New technique lets you capture entire brain's activity in a snapshot
Washington D. C, May 29 - A team of researchers at Rockefeller University has come up with a new technique that can capture a detailed snapshot of global activity in the mouse brain.
Study author Nicolas Renier of the Rockefeller University said that they wanted to develop a technique that would show the level of activity at the precision of a single neuron, but at the scale of the whole brain.
The new method takes a picture of all the active neurons in the brain at a specific time. The mouse brain contains dozens of millions of neurons and a typical image depicts the activity of approximately one million neurons, said Marc Tessier-Lavigne. "The purpose of the technique is to accelerate our understanding of how the brain works."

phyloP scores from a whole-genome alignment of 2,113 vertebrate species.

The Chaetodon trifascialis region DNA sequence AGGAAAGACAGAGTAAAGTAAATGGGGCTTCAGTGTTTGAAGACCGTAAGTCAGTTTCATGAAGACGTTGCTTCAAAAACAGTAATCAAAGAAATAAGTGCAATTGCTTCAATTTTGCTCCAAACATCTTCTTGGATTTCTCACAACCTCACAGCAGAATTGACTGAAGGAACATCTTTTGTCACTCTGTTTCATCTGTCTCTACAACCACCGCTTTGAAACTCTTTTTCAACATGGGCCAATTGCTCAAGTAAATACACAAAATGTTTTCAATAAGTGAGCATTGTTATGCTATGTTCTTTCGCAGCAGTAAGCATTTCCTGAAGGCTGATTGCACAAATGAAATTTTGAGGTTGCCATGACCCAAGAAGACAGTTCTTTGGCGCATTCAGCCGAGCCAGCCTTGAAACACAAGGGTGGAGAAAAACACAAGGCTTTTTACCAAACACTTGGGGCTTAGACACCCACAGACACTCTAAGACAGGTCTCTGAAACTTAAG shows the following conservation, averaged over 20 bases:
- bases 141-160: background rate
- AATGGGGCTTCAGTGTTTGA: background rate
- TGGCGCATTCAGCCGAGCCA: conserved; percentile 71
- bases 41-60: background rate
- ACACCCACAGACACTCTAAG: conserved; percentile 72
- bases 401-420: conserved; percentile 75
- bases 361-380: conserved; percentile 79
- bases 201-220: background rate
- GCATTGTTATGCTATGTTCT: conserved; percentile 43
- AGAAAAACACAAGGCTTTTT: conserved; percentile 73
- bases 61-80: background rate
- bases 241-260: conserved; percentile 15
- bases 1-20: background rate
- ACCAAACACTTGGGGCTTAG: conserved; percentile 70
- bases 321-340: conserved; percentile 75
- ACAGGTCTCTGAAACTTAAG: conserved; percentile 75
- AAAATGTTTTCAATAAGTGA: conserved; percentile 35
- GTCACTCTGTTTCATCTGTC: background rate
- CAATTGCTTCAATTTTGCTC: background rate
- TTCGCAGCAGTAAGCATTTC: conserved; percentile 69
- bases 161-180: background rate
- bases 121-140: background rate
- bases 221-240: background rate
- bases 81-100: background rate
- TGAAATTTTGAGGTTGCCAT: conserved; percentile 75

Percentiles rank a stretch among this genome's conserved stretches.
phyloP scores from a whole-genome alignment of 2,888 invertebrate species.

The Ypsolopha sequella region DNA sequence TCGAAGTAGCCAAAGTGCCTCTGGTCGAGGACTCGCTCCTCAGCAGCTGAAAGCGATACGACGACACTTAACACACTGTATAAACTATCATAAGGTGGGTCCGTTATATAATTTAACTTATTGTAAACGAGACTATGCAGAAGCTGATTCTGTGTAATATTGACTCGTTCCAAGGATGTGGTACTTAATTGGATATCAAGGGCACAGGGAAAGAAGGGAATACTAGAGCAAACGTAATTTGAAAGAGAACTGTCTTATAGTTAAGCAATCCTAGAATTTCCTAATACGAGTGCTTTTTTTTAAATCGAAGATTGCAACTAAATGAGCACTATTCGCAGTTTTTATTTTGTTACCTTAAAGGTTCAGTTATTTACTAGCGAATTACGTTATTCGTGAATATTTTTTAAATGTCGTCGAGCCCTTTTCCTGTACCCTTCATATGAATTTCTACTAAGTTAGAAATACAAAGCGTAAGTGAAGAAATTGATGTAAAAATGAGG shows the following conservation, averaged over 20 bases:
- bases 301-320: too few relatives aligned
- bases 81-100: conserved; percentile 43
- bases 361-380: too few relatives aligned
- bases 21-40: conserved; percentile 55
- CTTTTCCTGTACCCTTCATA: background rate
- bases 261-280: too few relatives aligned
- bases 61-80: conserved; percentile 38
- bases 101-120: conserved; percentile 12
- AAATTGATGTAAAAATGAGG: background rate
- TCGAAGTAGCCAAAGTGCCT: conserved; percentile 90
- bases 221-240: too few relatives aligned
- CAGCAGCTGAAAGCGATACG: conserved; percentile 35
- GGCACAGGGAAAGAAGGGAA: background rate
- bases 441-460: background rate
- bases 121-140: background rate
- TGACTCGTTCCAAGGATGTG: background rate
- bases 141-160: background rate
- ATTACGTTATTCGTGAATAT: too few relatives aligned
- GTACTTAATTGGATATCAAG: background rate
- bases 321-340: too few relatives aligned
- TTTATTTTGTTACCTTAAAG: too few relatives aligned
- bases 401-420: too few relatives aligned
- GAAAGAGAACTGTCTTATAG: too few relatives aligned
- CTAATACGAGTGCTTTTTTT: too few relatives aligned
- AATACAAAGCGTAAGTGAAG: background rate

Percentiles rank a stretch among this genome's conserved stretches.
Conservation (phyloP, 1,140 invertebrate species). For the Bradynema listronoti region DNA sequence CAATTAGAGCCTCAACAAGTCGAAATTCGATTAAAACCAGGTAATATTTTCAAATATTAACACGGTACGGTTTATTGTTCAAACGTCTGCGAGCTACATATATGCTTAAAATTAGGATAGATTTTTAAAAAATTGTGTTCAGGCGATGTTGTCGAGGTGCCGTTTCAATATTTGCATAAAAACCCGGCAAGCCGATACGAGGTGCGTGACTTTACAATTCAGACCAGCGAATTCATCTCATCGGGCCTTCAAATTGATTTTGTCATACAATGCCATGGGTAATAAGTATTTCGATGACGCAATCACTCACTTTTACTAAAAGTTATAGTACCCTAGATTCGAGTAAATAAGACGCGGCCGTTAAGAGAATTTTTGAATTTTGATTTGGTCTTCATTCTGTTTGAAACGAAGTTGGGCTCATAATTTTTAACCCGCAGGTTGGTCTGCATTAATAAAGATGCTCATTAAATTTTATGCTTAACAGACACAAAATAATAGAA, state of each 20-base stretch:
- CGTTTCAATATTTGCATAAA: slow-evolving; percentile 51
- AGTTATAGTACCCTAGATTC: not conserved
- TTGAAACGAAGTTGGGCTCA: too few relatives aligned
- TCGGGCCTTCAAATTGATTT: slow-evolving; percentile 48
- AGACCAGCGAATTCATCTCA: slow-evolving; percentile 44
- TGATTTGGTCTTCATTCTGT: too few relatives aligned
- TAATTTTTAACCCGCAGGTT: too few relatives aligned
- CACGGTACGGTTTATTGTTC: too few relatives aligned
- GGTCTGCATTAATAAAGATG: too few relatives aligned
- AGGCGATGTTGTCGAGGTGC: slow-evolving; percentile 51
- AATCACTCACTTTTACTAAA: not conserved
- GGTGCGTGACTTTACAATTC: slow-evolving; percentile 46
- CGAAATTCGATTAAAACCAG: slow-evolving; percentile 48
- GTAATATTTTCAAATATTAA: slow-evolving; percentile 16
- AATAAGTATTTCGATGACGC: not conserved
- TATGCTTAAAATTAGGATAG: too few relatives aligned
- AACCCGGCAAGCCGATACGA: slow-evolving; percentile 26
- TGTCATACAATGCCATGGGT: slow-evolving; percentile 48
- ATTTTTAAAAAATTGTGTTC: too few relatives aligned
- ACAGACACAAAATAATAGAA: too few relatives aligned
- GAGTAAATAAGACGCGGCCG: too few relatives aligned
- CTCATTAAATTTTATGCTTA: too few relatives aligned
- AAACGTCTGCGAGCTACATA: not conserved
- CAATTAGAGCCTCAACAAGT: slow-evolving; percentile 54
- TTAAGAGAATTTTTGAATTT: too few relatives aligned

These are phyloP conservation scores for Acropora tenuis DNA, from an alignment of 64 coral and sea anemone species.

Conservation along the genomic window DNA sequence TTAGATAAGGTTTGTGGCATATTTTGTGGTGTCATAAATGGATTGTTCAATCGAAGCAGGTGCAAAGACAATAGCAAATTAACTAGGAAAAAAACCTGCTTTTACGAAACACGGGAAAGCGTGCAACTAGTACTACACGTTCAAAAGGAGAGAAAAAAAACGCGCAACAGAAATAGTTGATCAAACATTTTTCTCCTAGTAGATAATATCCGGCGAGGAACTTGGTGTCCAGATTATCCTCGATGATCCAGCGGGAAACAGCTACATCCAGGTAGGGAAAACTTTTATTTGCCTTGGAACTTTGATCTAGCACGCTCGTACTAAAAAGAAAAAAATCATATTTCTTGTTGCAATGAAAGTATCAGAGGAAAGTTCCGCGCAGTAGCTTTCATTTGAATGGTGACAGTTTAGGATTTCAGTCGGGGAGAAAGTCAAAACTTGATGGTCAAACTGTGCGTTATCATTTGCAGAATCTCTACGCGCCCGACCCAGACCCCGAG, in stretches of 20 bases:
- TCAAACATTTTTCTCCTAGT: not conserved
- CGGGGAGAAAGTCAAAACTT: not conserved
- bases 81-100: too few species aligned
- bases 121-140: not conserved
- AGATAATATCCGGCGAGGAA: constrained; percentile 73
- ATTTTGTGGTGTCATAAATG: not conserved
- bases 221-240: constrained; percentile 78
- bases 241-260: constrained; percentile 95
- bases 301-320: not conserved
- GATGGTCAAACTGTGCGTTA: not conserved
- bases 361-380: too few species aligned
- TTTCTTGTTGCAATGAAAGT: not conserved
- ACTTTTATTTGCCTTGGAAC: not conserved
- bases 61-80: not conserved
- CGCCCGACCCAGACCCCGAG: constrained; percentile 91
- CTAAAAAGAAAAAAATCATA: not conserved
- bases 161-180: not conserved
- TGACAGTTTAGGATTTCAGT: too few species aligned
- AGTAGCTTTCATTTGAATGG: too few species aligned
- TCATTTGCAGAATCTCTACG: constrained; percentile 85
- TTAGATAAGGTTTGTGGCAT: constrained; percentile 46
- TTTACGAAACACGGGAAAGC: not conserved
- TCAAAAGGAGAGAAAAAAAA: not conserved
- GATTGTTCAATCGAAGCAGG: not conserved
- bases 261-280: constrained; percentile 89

Co-author Eliza Adams noted that they cannot visualize live brain activity over time because of this technique, but they get a comprehensive view of most neurons in the brain and the ability to compare these active neuronal populations between snapshots in a robust and unbiased manner.
The technique also has broader implications than simply looking at what areas of the mouse brain are active in different situations, he adds. It could be used to map brain activity in response to any biological change, such as the spread of a drug or disease, or even to explore how the brain makes decisions. "You can use the same strategy to map anything you want in the mouse brain," says Renier.
The study appears in journal Cell. (ANI)